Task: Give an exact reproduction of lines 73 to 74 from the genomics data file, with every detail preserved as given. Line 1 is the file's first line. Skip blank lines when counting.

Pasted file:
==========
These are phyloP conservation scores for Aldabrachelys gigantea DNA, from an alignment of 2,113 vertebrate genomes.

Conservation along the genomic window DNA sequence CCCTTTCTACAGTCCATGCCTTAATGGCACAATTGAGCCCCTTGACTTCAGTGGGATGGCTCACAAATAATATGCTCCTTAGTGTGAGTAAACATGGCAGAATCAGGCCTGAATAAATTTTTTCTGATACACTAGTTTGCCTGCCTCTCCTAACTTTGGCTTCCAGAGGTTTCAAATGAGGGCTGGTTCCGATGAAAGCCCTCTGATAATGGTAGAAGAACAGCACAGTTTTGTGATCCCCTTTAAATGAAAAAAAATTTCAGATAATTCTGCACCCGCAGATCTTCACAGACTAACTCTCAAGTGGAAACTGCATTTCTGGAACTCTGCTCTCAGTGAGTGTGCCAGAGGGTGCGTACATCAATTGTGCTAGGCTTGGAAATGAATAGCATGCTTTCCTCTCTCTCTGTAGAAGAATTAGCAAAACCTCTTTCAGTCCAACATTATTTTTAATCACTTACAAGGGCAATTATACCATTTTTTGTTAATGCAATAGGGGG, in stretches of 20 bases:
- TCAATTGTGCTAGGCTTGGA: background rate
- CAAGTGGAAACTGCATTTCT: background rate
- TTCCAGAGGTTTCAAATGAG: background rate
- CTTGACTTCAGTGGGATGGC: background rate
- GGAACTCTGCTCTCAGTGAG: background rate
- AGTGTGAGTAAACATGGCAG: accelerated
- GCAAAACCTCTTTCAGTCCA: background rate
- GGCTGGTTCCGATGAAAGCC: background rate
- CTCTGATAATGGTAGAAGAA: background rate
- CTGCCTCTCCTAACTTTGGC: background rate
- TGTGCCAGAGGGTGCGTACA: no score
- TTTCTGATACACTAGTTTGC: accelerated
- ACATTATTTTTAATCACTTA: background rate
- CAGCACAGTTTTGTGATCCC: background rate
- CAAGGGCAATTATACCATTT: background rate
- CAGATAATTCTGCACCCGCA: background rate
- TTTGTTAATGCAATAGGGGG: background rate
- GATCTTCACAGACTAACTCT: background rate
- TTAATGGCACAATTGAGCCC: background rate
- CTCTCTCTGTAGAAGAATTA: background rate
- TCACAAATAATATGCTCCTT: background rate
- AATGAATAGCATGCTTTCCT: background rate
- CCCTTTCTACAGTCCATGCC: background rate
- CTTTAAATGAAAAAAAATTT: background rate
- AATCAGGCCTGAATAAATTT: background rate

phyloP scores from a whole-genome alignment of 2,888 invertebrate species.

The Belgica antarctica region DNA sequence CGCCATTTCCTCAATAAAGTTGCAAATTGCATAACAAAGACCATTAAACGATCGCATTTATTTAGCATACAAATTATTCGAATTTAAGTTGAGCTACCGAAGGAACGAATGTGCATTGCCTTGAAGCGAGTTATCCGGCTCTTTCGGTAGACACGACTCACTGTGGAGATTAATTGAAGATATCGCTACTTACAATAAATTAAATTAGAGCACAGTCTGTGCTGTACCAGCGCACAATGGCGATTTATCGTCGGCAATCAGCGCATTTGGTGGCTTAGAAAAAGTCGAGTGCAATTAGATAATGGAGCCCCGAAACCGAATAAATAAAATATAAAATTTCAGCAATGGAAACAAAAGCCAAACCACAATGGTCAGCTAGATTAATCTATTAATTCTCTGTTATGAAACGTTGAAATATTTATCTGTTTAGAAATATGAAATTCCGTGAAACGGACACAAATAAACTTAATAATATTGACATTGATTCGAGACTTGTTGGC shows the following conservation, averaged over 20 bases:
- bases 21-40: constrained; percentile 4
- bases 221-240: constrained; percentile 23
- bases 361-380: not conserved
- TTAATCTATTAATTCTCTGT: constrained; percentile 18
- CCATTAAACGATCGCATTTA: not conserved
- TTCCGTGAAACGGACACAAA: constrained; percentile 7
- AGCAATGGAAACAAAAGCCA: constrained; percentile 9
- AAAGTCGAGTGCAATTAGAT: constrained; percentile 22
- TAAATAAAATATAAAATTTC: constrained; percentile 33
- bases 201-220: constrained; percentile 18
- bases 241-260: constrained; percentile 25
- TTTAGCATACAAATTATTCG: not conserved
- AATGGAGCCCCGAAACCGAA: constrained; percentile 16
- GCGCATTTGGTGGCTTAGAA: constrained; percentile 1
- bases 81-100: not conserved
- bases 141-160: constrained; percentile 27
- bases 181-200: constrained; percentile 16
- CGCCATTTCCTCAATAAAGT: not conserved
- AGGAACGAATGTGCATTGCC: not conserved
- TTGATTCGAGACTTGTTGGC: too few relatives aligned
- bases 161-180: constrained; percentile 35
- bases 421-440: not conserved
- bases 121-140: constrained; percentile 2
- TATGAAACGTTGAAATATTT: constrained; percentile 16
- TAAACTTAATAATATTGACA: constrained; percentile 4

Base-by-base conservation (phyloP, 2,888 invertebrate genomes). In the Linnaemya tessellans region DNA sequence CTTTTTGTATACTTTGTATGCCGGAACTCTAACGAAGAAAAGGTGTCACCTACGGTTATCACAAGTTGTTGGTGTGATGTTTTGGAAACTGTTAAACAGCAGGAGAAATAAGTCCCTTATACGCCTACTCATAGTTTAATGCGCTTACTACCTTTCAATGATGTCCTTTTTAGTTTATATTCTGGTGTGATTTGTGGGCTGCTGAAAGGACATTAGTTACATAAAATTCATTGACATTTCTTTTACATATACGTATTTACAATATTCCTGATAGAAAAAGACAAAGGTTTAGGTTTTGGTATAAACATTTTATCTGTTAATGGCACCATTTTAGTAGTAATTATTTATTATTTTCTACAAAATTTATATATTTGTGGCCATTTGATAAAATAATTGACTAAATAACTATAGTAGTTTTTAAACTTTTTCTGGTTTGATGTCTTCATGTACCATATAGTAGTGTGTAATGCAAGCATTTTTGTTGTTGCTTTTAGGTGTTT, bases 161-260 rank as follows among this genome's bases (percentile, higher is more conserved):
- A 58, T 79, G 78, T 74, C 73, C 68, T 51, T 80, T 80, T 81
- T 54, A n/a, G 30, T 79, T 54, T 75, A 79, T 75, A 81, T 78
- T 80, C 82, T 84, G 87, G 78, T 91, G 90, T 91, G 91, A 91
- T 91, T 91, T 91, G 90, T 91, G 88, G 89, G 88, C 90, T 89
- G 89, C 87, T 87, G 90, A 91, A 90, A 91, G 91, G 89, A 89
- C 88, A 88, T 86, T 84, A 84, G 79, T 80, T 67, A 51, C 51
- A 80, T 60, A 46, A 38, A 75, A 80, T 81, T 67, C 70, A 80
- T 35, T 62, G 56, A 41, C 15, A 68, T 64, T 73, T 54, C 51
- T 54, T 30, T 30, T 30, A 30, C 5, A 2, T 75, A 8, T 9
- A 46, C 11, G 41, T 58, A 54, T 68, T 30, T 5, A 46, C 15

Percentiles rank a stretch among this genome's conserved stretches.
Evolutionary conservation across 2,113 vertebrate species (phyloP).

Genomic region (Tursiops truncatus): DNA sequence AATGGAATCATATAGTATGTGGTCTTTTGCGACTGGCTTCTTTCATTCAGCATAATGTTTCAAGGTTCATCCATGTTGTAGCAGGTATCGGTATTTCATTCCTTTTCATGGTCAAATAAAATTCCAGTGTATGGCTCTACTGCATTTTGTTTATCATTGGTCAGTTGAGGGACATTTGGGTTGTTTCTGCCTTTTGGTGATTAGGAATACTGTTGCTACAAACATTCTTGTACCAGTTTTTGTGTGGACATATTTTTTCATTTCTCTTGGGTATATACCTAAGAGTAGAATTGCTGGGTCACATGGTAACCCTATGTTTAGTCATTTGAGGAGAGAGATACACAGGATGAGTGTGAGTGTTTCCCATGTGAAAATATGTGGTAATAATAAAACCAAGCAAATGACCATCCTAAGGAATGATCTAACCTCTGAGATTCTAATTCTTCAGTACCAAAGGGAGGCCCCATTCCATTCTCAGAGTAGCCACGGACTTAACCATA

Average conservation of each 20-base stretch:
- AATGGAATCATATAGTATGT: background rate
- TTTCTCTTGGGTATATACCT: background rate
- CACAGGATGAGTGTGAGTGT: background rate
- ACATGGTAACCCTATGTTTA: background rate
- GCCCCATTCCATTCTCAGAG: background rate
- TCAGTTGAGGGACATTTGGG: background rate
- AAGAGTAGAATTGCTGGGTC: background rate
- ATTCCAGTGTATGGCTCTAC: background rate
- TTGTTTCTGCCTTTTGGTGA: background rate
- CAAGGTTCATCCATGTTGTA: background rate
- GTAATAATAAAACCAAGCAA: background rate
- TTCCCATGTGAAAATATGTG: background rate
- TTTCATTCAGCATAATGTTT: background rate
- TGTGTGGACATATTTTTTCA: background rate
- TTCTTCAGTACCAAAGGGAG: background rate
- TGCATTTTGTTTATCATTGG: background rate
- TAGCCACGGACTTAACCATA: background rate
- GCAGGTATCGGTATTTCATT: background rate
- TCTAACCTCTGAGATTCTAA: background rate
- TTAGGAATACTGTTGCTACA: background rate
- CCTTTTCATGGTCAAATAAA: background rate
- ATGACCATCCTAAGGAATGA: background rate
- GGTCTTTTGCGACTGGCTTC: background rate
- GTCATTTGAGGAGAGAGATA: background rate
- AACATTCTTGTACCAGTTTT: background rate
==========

- ACATGGTAACCCTATGTTTA: background rate
- GCCCCATTCCATTCTCAGAG: background rate